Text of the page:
It’s important to respect your puppy’s need for sleep. And that goes for everyone in the household. Especially children! Why not build a couple of “nap times” into your pup’s daily routine? Getting used to spending time alone with a stuffed Kong toy will also help your pup cope better when you need to pop out of the house.
Is it OK to leave my puppy home alone?
At some point, your puppy will need to spend time on their own – after all you can’t take them absolutely everywhere with you. I always advocate teaching pups and dogs how to settle by themselves. But remember, dogs are social animals. They are hard-wired to live in groups and some of them find it difficult to adjust from living with their brothers and sisters to being all on their own.
Yes, it’s OK to leave your puppy home alone for very short
periods of time after some lifeskills training. Start by leaving them alone in a room for a few seconds then gradually build the time up. Little one must learn to feel confident that you will return. But at the same time, pup must never learn to associate you leaving the room with a feeling of panic and anxiety.
If your lifestyle dictates that you must be out of the house for long periods – eg going to work – then please consider doggy day care. It’s not fair to leave a young puppy alone all day.
Please talk to you dog trainer too. It’s easier to avoid separation anxiety than it is to rehabilitate a sufferer.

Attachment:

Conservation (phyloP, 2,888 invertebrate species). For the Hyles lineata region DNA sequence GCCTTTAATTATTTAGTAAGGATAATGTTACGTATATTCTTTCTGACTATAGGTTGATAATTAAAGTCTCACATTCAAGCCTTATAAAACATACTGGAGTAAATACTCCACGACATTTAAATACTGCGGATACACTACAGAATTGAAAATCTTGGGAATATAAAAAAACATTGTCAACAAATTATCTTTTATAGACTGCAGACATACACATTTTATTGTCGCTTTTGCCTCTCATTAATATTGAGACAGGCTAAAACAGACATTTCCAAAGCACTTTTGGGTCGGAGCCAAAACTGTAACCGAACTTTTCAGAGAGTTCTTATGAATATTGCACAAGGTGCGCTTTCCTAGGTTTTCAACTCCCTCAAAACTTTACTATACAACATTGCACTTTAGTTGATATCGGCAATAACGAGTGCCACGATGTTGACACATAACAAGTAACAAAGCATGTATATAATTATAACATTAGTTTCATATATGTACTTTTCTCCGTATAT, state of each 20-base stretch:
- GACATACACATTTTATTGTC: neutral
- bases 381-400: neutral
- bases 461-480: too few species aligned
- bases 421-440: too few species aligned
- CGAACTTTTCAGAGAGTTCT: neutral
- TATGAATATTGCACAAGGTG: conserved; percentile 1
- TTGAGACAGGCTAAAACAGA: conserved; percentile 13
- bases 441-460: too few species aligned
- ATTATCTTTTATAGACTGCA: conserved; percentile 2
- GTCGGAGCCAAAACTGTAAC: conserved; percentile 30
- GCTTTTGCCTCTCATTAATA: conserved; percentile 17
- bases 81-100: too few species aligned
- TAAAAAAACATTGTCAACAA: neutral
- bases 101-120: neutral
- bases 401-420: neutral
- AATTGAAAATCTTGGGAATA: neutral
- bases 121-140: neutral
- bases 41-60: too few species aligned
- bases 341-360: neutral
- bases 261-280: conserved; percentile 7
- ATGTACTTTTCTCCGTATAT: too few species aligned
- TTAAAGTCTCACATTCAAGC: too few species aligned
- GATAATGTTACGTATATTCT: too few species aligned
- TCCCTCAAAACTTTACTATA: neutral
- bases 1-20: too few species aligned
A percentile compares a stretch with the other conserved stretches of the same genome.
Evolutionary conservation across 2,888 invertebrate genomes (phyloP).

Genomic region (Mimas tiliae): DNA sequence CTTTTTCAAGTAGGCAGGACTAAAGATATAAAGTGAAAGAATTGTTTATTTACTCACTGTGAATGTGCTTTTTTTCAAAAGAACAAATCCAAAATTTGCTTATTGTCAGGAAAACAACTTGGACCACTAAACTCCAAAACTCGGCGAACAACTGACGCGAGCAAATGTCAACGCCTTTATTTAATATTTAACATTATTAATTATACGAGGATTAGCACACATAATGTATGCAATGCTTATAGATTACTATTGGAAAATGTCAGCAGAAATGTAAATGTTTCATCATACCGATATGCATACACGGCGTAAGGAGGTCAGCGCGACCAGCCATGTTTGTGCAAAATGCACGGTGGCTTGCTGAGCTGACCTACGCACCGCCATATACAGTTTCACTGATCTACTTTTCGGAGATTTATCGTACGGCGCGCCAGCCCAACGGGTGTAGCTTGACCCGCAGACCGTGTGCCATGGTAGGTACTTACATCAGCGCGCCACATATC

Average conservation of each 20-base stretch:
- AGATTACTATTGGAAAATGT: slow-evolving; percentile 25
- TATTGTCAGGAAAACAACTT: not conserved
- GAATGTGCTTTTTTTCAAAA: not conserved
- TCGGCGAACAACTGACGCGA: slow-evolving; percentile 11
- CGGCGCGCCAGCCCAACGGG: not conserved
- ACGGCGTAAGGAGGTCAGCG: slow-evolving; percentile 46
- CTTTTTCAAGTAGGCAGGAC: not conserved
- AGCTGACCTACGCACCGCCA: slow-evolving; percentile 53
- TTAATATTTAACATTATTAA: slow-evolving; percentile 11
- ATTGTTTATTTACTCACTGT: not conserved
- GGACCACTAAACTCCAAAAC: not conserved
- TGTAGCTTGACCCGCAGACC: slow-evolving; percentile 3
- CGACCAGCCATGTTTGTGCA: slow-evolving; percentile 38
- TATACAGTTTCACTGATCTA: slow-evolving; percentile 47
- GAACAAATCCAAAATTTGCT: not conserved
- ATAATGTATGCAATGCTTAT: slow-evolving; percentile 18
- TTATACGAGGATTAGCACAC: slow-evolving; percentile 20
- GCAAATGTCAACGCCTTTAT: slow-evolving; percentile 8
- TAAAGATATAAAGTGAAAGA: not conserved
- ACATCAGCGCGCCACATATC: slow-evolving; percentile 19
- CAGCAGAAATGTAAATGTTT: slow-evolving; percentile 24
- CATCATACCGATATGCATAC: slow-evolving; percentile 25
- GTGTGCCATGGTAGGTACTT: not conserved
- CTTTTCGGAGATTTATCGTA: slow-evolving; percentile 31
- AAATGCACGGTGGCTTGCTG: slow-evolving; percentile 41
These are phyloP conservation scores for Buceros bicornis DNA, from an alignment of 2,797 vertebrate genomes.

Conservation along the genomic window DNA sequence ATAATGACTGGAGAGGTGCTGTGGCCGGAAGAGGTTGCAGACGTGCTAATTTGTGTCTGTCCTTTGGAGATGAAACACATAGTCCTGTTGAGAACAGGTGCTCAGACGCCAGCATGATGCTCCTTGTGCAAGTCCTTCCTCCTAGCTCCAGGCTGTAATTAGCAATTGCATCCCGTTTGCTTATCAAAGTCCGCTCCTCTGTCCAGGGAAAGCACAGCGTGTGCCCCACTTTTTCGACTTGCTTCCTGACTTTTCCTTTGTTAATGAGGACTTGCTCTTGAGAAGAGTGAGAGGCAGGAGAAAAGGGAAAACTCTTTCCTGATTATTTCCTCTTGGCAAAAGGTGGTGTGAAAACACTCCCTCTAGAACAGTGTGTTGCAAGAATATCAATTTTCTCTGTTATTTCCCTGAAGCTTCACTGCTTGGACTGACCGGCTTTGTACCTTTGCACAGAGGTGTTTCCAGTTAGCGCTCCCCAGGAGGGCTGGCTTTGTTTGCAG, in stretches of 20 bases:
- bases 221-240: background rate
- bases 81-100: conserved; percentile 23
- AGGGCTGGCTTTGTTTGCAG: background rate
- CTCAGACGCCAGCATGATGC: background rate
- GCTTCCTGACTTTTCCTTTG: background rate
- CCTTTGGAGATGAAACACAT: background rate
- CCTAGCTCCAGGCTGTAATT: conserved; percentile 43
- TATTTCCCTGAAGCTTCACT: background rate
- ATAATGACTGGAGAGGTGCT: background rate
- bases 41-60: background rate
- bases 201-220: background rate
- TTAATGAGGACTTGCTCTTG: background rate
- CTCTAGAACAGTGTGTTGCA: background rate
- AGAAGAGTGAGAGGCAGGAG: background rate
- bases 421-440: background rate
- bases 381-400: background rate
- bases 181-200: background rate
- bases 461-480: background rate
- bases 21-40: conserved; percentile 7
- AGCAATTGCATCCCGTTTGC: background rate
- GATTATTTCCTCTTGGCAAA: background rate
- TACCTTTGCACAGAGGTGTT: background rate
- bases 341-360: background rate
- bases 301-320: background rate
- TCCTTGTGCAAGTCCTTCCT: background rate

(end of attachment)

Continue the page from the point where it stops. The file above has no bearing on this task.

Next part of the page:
Which treats are best for puppy training?
It never fails to surprise me how dogs and puppies have their own preferences for treats. If you’re wondering which treats will work best for your pup when training, here’s a “game” to help you work it out.
Remember – keep quantities small and maybe adjust the size of puppy’s next meal to avoid any tummy upsets.
You’ll need one of those baking tins with the dips in them. I use mine for cup-cakes and Yorkshire puddings (not at the same time!). An old egg box works quite well too.
Prepare a selection of treats and pop a sample into a few of the sections. My suggestions include:
- Pieces of carrot
- Chicken pieces
- Bought dog treats from a packet (try 2 or 3 different sorts)
- Cheese cubes
- Chopped up hot dogs
Now pop the tray on the ground and let your pup investigate. Note which gets scoffed first and which is left until last. Do this exercise every day for a week and note down every time which treat your pup chooses first. This will give you a clue about which treats are “high value” ie a big reward, which are “ok” and which are least exciting.
Can a young puppy be trained to walk on the lead?
Oh gosh, the first time your puppy tries walking on the lead will be an adventure for both of you. Either pup will freeze and not move or they’ll be like a salmon on a line. Don’t give up. EVERY puppy can learn to walk on the lead, even a very young one.
Begin by letting your pup wear his or her harness and a short lead around the house and garden. Don’t hold the lead, let puppy drag it around and get used to the feel of it. Do supervise very carefully though. If the lead gets caught on anything, puppy could be frightened by it.
Once puppy is confident, you can hold the lead and encourage puppy to walk with you. In my classes I suggest walking backwards and calling puppy to you. The lead must be slack at all times. When pup is happily following you, turn around and walk forwards with puppy beside you.
I have included lots of information about lead walking in my Dogversity online dog training school. You’ll also learn about basic puppy obedience training, fun tricks, socialisation and good dog handling. Find out more about Dogversity
Got questions about puppy training? Contact Zoe here
More puppy training articles
Your new puppy – the first two weeks
Understanding puppy fear periods
How to teach your puppy good manners
Puppy and dog training classes in Suffolk